One Cape Coral resident believes the city needs to wake up and take the toll money that rightfully belongs here.
Meanwhile, a member of the city council says it might be time to reevaluate the terms of a long-standing agreement between the city and the county in regards to how surplus tolls are distributed.
During Monday's city council workshop, a point of discussion will be whether to amend or rewrite the interlocal agreement between Lee County and the city concerning how surplus money from the two city bridges is divided.
One city resident, Philip Boller, contends the Cape has been getting shorted by the county for years to the tune of millions of dollars and that the city will be entitled to much more as the bonds to pay for the Midpoint Bridge expire.
"The county has taken possession of our money and say they can tell us how to spend it," Boller said. "A new interlocal agreement should be put forth by the city."
Boller contends that 18 projects have been funded by the city's 40 percent surplus toll dollars, but only a handful have been approved by the city.
"The county has spent money on projects not agreed to by the agreement. It's an administrative screw-up by the city by not looking over the 40 percent," Boller said. "It would have amounted to $1.5 to $2 million a year and the county went and spent it along the (Colonial) expressway."
Through paperwork he has furnished on the council agenda, Boller contends the county owes the city $4.8 million in surplus tolls, with the county's annual 2011 surplus being close to $3 million.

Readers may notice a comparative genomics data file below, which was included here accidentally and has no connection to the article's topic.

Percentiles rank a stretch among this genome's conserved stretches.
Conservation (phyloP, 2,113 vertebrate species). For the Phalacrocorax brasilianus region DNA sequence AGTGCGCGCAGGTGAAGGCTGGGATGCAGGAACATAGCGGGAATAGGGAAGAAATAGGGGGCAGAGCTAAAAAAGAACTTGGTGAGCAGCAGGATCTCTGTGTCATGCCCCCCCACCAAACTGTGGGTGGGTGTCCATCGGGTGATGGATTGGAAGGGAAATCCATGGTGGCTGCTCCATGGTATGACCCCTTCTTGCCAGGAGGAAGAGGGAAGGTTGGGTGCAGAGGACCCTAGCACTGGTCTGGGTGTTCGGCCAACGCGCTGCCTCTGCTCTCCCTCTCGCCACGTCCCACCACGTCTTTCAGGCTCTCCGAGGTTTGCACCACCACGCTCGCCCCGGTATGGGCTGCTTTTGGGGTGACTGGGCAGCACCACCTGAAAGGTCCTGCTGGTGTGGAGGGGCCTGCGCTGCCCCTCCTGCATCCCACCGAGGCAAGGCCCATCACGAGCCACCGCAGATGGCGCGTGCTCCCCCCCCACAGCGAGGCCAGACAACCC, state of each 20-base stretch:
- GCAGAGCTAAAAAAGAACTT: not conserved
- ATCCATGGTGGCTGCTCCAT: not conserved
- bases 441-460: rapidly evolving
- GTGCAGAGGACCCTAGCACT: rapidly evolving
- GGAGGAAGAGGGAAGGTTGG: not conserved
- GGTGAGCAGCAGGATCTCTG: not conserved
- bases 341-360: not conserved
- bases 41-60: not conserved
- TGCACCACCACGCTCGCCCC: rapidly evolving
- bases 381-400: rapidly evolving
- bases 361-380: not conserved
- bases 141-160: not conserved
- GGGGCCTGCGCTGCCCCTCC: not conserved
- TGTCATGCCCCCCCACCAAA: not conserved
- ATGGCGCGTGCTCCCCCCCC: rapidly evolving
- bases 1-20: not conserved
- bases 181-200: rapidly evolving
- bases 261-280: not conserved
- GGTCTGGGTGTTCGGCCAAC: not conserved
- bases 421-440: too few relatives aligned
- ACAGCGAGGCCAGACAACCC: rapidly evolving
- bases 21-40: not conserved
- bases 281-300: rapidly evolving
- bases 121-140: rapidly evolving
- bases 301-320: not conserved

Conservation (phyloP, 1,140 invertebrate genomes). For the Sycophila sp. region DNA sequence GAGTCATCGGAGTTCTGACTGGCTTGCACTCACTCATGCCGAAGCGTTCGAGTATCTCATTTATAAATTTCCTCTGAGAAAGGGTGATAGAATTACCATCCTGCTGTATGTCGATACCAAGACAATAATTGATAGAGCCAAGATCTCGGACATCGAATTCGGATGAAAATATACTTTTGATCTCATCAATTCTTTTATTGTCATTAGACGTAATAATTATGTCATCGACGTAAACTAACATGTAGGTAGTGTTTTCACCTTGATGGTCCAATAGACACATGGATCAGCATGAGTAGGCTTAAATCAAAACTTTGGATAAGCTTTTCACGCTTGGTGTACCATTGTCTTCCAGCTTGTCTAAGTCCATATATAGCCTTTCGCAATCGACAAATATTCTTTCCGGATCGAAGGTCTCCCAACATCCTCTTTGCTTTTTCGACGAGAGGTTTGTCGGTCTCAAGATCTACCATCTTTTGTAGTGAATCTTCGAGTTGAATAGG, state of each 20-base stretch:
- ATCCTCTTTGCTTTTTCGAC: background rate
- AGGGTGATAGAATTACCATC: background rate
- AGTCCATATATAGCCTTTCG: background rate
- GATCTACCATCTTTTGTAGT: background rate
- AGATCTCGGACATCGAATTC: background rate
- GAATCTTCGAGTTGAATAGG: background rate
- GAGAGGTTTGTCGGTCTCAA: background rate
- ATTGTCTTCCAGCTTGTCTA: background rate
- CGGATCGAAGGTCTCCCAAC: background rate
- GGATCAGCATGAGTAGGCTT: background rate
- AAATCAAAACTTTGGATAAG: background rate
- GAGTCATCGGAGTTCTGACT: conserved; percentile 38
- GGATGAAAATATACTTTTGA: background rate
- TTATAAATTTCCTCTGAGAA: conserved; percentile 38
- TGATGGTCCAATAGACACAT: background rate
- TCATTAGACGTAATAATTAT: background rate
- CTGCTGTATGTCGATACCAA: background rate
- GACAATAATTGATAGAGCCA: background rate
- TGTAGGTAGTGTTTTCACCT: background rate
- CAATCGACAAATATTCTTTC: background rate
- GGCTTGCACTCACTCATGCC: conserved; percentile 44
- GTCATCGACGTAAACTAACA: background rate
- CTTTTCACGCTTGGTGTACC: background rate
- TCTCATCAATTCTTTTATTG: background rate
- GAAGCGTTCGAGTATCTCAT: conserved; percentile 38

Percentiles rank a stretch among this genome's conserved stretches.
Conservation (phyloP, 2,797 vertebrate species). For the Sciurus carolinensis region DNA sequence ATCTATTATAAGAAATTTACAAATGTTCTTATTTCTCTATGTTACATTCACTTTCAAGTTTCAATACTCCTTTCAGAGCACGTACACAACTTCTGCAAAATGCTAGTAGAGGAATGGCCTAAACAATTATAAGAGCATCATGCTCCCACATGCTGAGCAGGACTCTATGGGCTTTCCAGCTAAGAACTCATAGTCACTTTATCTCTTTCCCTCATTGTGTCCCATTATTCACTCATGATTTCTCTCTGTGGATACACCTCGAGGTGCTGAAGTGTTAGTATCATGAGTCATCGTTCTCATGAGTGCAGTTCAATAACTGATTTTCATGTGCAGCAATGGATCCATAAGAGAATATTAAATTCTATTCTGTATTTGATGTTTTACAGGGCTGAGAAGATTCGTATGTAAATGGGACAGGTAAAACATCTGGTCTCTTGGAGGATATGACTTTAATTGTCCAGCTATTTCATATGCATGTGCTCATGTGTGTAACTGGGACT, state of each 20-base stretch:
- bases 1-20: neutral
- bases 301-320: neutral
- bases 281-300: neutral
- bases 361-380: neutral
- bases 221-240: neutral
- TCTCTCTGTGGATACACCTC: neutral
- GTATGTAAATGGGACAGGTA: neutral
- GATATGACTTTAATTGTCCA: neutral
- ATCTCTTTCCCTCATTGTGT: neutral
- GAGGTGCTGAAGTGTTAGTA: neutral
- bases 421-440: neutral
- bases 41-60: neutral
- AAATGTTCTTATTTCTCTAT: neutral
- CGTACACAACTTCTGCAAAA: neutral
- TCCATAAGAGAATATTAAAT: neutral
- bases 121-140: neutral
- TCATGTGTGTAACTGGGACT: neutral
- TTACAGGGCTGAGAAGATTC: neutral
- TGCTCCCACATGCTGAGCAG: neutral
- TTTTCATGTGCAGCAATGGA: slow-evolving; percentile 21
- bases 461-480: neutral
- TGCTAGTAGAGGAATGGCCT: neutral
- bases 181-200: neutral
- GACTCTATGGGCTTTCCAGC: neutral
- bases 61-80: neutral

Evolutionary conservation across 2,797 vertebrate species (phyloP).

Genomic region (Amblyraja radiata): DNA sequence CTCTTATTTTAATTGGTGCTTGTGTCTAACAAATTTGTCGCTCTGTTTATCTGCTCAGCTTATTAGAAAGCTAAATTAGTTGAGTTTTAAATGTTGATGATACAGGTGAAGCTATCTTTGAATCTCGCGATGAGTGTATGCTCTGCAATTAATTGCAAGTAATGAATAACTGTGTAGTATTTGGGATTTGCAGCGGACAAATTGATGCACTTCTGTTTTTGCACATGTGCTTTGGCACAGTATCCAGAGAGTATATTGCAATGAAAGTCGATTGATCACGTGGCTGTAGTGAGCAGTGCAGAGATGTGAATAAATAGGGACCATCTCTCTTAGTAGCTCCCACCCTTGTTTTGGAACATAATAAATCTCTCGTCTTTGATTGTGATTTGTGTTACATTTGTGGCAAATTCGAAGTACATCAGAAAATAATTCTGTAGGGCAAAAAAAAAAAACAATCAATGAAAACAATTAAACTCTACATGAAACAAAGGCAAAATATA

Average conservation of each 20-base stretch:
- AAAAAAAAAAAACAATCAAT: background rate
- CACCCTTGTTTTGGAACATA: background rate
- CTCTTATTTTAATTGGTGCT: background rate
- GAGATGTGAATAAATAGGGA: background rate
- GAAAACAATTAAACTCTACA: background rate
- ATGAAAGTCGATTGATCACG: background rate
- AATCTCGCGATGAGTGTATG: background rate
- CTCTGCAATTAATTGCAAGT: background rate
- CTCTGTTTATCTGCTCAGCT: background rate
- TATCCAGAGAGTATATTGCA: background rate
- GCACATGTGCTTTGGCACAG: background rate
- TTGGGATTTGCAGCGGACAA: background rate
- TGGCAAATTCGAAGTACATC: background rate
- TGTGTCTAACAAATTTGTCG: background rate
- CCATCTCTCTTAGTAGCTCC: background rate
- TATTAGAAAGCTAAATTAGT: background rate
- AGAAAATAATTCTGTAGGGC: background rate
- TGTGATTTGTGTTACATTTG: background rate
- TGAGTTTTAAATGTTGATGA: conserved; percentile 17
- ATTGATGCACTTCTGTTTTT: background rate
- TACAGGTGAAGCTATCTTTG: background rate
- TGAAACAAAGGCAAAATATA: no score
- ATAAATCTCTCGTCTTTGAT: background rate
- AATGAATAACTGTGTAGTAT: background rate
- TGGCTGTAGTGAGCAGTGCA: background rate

As time goes on and the bonds expire, Boller said the surpluses will grow. By 2022, he said the city's net surplus will be $3.93 million annually.
Cape Coral City Councilmember Chris Chulakes-Leetz called Boller's assertions "ill-shaped interpretations" and said that no laws are being broken by either side.
However, he did agree it might not be a bad idea to look into tweaking the agreement or, if need be, changing it entirely.
"As times change, re-evaluation has been brought up, but there's been no movement because the city and county haven't wanted change," Chulakes-Leetz said. "The issue is whether to consider a new agreement. Hopefully, a motion will be made."
Leetz also said some of the projects the toll surpluses pay for, such as the expansion of Burnt Store Road, may not be "harmonious" to what the city wants, and that the city residents pay the lion's share of the tolls as many of them work outside the city limits.
"We need to reevaluate the entire agreement. Maybe they want Cape Coral to take over 100 percent of the bridge and we take all the tolls," Leetz said. "It takes reasonable discussion made by reasonable people."